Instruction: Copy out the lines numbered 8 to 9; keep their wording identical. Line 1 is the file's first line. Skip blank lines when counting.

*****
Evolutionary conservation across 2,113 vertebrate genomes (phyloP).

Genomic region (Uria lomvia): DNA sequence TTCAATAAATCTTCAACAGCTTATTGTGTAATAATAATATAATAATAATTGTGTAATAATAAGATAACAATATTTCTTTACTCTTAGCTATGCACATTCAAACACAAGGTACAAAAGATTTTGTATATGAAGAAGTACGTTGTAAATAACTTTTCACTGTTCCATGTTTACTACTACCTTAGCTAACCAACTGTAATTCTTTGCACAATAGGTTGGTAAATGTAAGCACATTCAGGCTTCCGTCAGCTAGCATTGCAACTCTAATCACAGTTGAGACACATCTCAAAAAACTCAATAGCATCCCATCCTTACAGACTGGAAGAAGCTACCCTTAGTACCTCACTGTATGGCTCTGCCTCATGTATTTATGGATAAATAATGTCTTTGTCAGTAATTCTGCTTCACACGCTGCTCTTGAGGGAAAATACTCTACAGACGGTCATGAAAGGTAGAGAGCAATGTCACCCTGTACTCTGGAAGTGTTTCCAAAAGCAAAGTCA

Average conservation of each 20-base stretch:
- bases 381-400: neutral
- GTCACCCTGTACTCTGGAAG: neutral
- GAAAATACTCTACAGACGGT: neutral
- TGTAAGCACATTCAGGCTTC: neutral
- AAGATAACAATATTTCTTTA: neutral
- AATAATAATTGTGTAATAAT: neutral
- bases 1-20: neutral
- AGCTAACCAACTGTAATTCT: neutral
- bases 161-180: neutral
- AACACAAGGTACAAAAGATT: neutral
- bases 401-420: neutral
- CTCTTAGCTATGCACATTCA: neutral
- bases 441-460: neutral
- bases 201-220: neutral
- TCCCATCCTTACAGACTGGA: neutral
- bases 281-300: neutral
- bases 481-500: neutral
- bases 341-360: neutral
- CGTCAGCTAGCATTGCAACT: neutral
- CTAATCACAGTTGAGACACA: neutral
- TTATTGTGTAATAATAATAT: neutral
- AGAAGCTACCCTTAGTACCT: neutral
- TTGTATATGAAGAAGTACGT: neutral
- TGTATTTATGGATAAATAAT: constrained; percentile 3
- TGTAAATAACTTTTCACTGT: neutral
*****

- AAGATAACAATATTTCTTTA: neutral
- AATAATAATTGTGTAATAAT: neutral